An ultra-contemporary home shuttered in black aluminium should have no place in a genteel heritage district. Remarkably Ross, as this residence is dubbed, fits right in - and it's an object lesson in how to update suburbia with new tastes, style and technology.
The location is Melbourne, Australia, where whitewashed bungalows of many years standing line the streets. Ola Studio has constructed a home whose gable, at least, mirrors the form of its neighbours while challenging every other notion of what's acceptable in this area.
Behind the forbidding facade is an open plan, Modernist influenced interior, referencing the warehouse spaces the family were accustomed to. White walls welcome their art collection. Floor to ceiling windows embrace both garden and swimming pool.
FLOSSilver Taccia Small Table Lamp£740
Urban ApothecaryOudh Geranium Reed Diffuser£40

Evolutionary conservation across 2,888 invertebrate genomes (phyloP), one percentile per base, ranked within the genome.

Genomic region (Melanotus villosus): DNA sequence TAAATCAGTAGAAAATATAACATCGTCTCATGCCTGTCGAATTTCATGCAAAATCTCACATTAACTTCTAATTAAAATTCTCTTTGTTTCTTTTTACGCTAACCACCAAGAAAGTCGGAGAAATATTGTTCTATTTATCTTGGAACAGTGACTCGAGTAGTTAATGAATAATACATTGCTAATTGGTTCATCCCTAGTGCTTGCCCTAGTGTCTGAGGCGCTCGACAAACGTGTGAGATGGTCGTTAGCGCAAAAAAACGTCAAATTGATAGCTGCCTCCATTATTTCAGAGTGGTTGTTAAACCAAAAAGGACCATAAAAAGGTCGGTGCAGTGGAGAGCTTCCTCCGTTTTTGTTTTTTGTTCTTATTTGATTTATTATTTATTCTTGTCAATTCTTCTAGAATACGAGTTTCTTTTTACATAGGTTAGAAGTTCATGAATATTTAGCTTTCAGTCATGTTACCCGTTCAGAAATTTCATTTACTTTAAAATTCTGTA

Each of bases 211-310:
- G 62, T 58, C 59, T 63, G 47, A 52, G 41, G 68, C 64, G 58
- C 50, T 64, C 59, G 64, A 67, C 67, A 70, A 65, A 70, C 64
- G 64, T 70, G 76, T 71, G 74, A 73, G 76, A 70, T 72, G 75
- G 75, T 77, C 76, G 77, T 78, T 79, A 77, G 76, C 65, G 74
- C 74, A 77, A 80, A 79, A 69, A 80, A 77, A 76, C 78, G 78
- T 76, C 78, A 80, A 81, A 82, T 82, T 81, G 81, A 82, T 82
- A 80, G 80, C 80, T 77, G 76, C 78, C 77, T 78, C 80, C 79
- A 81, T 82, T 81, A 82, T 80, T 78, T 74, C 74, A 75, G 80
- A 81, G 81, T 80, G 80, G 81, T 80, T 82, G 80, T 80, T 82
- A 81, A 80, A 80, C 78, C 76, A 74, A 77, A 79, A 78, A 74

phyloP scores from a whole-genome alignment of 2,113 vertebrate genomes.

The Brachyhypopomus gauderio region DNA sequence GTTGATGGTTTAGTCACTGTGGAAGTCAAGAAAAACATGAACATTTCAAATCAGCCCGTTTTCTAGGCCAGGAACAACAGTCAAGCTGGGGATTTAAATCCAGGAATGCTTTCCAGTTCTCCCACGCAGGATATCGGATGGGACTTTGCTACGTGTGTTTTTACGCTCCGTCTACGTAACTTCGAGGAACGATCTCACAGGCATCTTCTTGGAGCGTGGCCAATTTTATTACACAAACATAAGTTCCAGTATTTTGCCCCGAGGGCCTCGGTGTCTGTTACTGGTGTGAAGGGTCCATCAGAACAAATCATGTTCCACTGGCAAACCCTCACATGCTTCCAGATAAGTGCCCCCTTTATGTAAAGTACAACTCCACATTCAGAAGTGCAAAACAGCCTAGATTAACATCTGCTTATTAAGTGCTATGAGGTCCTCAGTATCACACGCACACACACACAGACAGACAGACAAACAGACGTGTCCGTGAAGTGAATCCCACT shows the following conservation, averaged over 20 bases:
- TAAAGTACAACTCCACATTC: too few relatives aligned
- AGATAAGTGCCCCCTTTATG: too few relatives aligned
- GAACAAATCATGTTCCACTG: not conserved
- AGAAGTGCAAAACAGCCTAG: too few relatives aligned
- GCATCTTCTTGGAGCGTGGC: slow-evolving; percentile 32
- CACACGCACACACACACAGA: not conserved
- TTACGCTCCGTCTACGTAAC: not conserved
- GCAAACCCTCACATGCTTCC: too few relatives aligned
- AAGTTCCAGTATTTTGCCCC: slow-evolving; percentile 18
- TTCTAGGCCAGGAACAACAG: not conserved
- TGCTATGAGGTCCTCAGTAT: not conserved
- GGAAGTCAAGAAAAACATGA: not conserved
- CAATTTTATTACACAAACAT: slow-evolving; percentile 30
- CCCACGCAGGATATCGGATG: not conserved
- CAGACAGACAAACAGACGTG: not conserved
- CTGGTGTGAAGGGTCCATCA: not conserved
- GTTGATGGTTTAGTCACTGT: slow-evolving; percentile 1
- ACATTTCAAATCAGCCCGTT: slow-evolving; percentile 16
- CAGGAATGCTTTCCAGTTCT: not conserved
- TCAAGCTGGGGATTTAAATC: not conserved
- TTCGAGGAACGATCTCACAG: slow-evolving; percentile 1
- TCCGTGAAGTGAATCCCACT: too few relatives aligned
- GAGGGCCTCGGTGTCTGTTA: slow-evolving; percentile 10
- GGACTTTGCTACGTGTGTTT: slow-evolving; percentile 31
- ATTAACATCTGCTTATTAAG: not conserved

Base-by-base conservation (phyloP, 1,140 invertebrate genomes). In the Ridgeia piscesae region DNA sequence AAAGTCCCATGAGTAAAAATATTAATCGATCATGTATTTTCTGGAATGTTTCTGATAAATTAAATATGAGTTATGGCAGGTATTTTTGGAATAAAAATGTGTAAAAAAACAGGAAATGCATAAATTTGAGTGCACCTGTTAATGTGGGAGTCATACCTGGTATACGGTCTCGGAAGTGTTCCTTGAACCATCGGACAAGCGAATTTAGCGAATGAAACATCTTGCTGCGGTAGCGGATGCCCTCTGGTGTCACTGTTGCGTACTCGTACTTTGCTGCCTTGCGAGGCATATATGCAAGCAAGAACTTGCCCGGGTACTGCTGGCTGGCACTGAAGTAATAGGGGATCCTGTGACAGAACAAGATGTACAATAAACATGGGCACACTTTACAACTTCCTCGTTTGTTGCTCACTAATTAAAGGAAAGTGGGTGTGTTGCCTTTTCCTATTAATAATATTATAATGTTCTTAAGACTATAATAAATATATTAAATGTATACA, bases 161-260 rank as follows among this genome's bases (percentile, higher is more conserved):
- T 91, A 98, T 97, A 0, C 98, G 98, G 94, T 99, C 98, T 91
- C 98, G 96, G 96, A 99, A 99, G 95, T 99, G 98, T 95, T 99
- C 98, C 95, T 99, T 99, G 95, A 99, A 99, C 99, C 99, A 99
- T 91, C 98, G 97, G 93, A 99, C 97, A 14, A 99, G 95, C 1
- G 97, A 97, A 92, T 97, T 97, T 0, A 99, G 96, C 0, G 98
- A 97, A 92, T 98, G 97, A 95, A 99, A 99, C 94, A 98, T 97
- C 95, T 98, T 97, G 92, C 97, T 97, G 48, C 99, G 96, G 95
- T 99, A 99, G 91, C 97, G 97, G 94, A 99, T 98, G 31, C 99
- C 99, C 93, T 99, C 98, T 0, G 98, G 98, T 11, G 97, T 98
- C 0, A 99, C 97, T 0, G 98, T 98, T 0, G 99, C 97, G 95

JunghansGrey / Stainless Steel Bracelet Form C Chronoscope 041/4877.44 Watch £455
JunghansBlack / White Max Bill Quartz 041/4817.00 Watch £470
Campbell ColeBlack Camera Wrist Strap £45
Axel ArigatoTriple Bee Bird Clean 90 Sneakers £175
A black steel staircase rises out of the polished concrete floor to the upper level, where bedrooms open to an ingenious side terrace, bordered by a black batten blind to create the illusion of space. From the garden to the rear, the jet black first floor appears to float above the glazed ground floor living space. Solar panels provide power.
Suburbia is by its nature conservative. With Ross, Ola Studio has magnificently subverted that notion.
Images Derek Swalwell
If you’re in the mood for more of the world’s finest architecture, then check out Luciano Kruk’s concrete masterpiece in Buenos Aires.